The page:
> > was extremely cool on finding that m4 supported it. Now I'm a bit miffed 
> > that the latest CVS code no longer recognizes this...)
> Well, since you are the first to bring it up, maybe we can consider
> documenting it, and making it something we support (and adding regression
> tests, to make sure we don't inadvertently break it again in the future).

I think it's a useful thing to have, so I'd definitely like to see this 
happen. Documentation would help---I came across %lc only in studying the 
man page for printf(3).

> Meanwhile, you've made enough comments about how m4 behaves that you may
> want to consider assigning copyright to the FSF and so that you can
> contribute patches to help move it along to better meet your needs.  I
> tend to work on the things that bother me, and I have not yet been
> bothered by the inability of using multibyte characters in m4 to the point
> to make the code changes necessary to support locales properly.

I have some other code simmering that I'd eventually like to contribute, so 
this sounds like a good step. Where do I go?

> > May I suggest borrowing a page from Perl, and adding a builtin like ord()? 
> > That would be much more efficient than a lookup table, and it would be able 
> > to handle multi-byte characters.
> No, we don't need another builtin.  For 1.4.9 and earlier it is too late,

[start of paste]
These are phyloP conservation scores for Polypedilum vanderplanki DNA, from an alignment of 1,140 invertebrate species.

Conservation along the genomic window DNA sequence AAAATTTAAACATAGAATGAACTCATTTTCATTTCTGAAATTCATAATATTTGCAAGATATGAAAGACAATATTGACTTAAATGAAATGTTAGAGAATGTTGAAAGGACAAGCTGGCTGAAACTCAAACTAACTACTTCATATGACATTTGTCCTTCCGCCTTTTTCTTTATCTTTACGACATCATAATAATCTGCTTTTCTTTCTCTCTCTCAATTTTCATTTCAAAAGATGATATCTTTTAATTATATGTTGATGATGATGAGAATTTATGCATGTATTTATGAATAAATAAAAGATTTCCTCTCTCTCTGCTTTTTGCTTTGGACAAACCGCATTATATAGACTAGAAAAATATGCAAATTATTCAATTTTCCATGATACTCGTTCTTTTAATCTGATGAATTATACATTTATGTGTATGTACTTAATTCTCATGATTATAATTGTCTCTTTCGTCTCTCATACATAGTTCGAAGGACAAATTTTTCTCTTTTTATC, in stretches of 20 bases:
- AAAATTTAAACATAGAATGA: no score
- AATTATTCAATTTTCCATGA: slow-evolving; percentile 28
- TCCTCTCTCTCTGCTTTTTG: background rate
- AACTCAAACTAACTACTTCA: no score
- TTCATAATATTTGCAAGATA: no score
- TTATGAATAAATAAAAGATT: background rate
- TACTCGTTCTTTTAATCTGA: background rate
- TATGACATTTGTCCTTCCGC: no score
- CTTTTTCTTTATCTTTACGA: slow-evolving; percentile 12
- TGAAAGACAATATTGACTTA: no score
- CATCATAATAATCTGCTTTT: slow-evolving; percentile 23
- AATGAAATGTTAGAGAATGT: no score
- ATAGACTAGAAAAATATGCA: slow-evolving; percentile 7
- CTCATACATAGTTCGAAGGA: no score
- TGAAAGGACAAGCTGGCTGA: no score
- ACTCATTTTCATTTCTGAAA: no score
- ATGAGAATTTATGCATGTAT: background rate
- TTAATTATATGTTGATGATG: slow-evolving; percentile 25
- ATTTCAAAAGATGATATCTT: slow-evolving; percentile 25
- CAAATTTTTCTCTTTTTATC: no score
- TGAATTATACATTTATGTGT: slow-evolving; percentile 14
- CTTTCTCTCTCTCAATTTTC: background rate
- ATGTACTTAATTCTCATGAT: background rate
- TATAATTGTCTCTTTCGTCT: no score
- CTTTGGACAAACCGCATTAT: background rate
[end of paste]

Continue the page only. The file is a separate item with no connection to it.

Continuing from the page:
FYI: Everything I say concerns 2.0. I'm using a TeX-alike syntax, and 1.4 
doesn't have changesyntax(), so the branch is completely off my radar.

> we can't re-release those versions with a new builtin, so you are already
> stuck with implementing it as a hairy composite.  And with 1.4.10 and 2.0,
> format(`%d',`"a') is the quick and easy way to do this, so you can easily
> write an ord() composite that wraps format.

Whoa, hold the phone---is this in CVS yet?

        => 0

This is interesting... a way to have a literal character interpreted in 
terms of its integer codepoint. Do I see here the glimmer of a solution to 
a different, but closely related problem? :-)

> My comment was that there is no simply way to do this portably across 
> both 1.4.9 and 1.4.10 simultaneously, so I hope to code up some sort of 
> composite that can do the trick in 1.4.9 and add it to the examples 
> directory.

Let me guess---a table-lookup routine. Oy!

(m4 is nice, but sometimes it can feel like programming a raw Turing